The driver must certify each RODS. A driver must certify any edits he/she makes; and should certify carrier edits if they are accurate. Certification is intended to protect drivers from unilateral changes to the RODS.

Carrier Retention of ELD Information

Carriers must retain original ELD information (on the device, or on a separate back-up system) for at least six months, along with the associated required supporting documents. Carriers must ensure ELD information is stored with appropriate security, to protect driver privacy. Carriers must also provide drivers with access to the records, on request, for a period of six months.

Displaying and Transferring Data

Starting on the compliance date, enforcement officials may request access to RODS through data transfer. An ELD must be able to either: Transmit data using wireless Web services and email, or Transfer data locally using a thumb or flash drive (USB2.0) and Bluetooth®.
Installation of these units is a bit cumbersome, but not so much that you couldn’t do it yourself. Basic installation for most units consists of locating, connecting and routing the adapter cable to the ECM and the ELD module and (in some models) connecting the Bluetooth® connection. Check the FMCSA website for a list of registered ELDs.

When choosing a compliant device, you will have two basic options. 1) a unit designed only to track HOS requirements; and 2) a management system (requiring a wireless web connection) that includes tracking, monitoring and mapping options. Some devices do not include a tablet. Instead, carriers connect their own tablet or phone to an application via Bluetooth®.

The costs vary greatly between the two. For example, with both systems you will be charged to lease or purchase the connection equipment and with a management system you also pay a monthly fee for the connectivity and the additional system features. Lease/purchase charges can start around $100 and monthly fees can start as low as $15.

IMPORTANT: a smartphone or tablet alone will not meet the ELD requirements. A device must be “integrally synchronized” with the truck’s engine to comply.

Docket No. FMCSA-2010-0167

International Roadcheck June 6-8, 2017


CVSA Puts Special Emphasis on Cargo Securement

Mark your calendars for June 6-8, 2017. The Commercial Vehicle Safety Alliance’s (CVSA) 30th annual International Roadcheck will take place during those three days. International Roadcheck is the largest targeted enforcement program on commercial motor vehicles in the world covering Canada, the United States and Mexico.
Over the 72-hour period, CVSA-certified commercial motor vehicle inspectors Throughout North America will conduct inspections of commercial motor vehicles and their drivers. Each year, International Roadcheck places special emphasis on a category of violations. This year’s focus is cargo securement. While checking for compliance with safe cargo securement regulations is always part of roadside inspections, CVSA is highlighting cargo securement safety this year as a reminder of its importance to highway safety.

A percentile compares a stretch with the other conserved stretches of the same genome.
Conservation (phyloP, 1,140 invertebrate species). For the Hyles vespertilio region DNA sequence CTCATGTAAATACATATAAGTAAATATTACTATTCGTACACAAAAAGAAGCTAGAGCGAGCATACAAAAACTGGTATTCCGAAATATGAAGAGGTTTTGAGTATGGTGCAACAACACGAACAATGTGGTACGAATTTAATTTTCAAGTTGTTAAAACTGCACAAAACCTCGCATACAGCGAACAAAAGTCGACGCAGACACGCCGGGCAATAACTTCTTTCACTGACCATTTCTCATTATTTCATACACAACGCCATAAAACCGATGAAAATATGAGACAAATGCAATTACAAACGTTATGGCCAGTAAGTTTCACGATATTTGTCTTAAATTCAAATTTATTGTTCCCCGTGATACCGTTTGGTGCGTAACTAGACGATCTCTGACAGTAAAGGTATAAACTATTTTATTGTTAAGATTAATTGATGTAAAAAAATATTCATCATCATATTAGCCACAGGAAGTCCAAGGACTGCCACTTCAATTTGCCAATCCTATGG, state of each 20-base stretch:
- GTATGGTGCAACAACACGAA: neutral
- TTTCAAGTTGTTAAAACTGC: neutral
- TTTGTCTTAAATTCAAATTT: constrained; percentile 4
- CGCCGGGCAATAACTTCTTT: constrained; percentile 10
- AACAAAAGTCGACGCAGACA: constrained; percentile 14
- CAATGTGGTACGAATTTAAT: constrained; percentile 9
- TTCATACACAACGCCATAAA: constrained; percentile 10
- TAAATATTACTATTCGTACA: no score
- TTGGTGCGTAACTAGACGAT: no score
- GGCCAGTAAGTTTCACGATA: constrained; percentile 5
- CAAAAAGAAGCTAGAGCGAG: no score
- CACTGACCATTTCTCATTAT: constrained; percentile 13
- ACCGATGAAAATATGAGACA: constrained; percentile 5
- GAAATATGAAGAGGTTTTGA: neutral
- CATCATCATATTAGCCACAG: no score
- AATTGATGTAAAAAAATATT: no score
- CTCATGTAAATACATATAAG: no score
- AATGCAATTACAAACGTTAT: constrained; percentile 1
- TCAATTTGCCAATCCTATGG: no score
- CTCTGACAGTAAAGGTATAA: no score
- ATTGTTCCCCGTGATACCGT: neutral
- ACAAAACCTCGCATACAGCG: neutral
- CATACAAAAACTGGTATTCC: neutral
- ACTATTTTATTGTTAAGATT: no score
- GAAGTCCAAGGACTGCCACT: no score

According to the CVSA, damaged or defective tiedowns, loose or unfastened tiedowns, and not having the required number of tie-downs are the most common violations. Drivers need to take specific care in calculating the weight of the cargo plus any length requirements when determining the correct number of tiedowns required.

TIP: unmarked or illegible markings on tiedowns may cause an inspector to error on the side of caution and downgrade your tiedown and its Working Load Limit (WLL) which could cause you to be cited.

Inspectors will primarily be conducting the North American Standard Level I Inspection, which is the most thorough roadside inspection. It is a 37-step procedure that includes an examination of both driver operating requirements and vehicle mechanical fitness. Drivers are required to provide items such as their driver’s license, hours-of-service documentation, motor carrier registration and shipping documentation, and inspectors will be checking drivers for seat belt usage and the influence of alcohol and/or drugs. The vehicle inspection includes checking items such as the brake systems, cargo securement, coupling devices, driveline/driveshaft, exhaust systems, frames, fuel systems, lighting devices (required lamps), steering mechanisms, suspensions, tires, van and open-top trailer bodies, wheels, rims and hubs, windshield wipers, and emergency exits (on buses). Learn more at